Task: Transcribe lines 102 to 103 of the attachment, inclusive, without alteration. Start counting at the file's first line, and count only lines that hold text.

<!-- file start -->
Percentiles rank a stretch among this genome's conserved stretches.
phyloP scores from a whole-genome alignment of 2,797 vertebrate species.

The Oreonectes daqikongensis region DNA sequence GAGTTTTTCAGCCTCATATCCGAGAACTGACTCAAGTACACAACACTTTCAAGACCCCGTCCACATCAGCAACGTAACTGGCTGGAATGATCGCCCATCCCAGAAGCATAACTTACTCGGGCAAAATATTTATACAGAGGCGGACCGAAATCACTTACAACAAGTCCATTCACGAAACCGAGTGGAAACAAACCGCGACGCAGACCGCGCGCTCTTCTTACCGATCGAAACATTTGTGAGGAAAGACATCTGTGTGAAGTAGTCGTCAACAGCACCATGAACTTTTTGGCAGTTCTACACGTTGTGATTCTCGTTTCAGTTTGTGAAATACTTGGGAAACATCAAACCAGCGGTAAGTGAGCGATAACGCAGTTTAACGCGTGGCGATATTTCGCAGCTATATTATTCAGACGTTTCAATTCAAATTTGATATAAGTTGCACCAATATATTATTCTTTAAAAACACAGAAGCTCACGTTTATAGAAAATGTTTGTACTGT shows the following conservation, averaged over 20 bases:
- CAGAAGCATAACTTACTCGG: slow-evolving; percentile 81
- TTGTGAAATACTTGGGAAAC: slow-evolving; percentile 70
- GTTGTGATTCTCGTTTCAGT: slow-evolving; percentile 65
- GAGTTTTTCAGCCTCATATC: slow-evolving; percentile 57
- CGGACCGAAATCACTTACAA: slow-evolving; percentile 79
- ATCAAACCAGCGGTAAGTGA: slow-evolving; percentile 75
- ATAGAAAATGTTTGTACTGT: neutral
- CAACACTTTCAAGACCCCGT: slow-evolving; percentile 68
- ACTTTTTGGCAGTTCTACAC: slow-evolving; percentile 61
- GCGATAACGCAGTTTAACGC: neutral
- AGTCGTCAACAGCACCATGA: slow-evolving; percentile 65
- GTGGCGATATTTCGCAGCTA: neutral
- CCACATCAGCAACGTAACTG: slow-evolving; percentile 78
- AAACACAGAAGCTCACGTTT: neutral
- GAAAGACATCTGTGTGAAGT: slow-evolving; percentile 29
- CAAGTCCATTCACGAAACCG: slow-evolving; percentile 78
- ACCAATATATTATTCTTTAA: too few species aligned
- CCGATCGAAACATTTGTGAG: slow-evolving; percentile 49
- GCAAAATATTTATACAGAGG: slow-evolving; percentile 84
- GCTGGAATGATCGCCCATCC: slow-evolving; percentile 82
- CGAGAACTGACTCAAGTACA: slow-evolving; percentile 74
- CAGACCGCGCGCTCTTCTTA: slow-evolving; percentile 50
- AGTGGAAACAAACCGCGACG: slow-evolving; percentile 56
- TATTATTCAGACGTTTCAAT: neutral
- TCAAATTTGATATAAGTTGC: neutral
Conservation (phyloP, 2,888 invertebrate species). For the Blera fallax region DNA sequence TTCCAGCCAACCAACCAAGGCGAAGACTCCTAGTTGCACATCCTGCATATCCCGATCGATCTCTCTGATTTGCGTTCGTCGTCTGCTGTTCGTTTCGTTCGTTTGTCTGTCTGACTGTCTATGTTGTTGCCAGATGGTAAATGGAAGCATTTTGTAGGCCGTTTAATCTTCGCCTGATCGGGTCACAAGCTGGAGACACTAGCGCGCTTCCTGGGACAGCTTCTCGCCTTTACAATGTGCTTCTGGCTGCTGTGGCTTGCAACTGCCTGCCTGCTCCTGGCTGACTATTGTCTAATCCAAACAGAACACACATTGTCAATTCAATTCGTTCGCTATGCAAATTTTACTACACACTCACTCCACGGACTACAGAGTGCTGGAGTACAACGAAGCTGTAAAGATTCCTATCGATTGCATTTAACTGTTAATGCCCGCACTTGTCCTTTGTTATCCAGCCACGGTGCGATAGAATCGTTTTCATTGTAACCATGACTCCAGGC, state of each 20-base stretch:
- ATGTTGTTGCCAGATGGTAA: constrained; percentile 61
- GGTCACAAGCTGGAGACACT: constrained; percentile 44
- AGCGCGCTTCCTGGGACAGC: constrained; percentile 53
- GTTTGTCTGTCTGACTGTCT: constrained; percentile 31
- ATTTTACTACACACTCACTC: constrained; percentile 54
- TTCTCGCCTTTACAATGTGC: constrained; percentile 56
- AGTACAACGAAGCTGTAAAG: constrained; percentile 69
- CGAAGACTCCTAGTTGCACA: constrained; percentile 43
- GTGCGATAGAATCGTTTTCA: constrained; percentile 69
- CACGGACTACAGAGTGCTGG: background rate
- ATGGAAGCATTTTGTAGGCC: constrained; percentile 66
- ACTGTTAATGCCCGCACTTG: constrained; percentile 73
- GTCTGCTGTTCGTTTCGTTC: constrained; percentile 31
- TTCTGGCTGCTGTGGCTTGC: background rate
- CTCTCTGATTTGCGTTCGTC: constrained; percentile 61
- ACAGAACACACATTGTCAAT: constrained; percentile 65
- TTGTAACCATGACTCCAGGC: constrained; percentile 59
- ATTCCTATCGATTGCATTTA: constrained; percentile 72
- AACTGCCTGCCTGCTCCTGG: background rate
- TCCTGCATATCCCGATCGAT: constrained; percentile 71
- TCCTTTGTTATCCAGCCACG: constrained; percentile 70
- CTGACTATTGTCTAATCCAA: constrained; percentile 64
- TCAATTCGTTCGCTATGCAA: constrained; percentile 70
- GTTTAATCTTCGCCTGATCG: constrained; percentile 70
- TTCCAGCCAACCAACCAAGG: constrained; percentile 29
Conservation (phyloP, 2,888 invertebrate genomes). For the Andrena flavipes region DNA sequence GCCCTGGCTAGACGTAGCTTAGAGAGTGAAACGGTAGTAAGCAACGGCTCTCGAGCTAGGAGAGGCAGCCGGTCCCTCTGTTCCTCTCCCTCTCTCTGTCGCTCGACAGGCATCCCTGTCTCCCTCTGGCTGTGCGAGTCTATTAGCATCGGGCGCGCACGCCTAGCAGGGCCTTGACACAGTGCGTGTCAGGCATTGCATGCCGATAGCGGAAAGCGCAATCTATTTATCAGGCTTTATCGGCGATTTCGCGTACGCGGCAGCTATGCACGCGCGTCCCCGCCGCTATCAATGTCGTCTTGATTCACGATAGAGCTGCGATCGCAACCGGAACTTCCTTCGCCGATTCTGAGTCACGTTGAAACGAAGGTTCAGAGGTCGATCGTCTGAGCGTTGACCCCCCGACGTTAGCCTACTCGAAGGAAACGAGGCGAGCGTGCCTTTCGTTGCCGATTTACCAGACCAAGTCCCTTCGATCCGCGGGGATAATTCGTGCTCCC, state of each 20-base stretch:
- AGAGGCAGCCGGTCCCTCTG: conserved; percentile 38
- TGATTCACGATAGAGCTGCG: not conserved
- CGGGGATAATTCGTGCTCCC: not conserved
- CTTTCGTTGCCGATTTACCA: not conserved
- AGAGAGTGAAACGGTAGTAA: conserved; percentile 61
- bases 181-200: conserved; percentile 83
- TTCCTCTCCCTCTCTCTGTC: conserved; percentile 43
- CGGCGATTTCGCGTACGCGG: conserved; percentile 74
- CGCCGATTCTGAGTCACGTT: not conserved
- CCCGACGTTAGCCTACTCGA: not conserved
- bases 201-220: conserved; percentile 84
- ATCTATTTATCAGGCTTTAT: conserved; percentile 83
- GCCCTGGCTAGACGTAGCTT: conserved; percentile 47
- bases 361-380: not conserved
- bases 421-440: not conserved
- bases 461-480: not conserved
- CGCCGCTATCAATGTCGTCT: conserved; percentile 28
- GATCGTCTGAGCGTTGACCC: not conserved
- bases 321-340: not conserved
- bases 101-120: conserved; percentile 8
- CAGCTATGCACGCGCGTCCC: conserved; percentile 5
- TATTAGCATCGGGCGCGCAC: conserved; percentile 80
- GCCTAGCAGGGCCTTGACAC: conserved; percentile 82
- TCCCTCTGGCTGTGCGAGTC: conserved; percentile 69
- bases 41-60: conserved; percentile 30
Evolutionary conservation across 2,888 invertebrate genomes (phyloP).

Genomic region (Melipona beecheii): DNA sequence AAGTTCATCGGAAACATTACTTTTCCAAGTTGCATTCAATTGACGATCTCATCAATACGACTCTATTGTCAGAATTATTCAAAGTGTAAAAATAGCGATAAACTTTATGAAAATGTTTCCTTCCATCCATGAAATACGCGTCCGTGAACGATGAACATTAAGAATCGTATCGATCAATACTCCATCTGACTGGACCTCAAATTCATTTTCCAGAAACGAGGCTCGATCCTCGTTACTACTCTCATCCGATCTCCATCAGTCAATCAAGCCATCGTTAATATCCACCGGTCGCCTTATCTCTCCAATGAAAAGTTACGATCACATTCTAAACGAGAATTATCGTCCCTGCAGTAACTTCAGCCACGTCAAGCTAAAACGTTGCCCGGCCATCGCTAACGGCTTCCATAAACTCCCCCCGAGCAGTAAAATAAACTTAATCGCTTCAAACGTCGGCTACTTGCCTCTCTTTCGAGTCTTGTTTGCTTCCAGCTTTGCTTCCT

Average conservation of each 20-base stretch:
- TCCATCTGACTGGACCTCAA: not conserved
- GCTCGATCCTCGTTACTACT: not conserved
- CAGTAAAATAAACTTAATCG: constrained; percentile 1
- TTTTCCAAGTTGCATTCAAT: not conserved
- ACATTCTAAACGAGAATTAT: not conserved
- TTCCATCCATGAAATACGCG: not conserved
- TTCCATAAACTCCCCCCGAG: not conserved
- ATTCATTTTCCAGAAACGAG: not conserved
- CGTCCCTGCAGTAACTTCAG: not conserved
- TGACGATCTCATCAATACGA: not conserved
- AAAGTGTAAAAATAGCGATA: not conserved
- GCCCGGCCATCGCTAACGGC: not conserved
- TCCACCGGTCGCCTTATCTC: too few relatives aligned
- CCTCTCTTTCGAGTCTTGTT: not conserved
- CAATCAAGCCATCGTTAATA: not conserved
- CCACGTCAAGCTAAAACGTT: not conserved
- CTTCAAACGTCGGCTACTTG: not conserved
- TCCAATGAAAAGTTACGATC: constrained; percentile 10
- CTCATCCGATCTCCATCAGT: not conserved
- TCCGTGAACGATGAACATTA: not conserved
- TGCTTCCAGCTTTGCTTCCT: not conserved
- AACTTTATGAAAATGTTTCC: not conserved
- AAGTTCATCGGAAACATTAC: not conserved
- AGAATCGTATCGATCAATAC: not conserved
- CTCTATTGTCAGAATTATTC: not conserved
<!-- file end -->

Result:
- CTCATCCGATCTCCATCAGT: not conserved
- TCCGTGAACGATGAACATTA: not conserved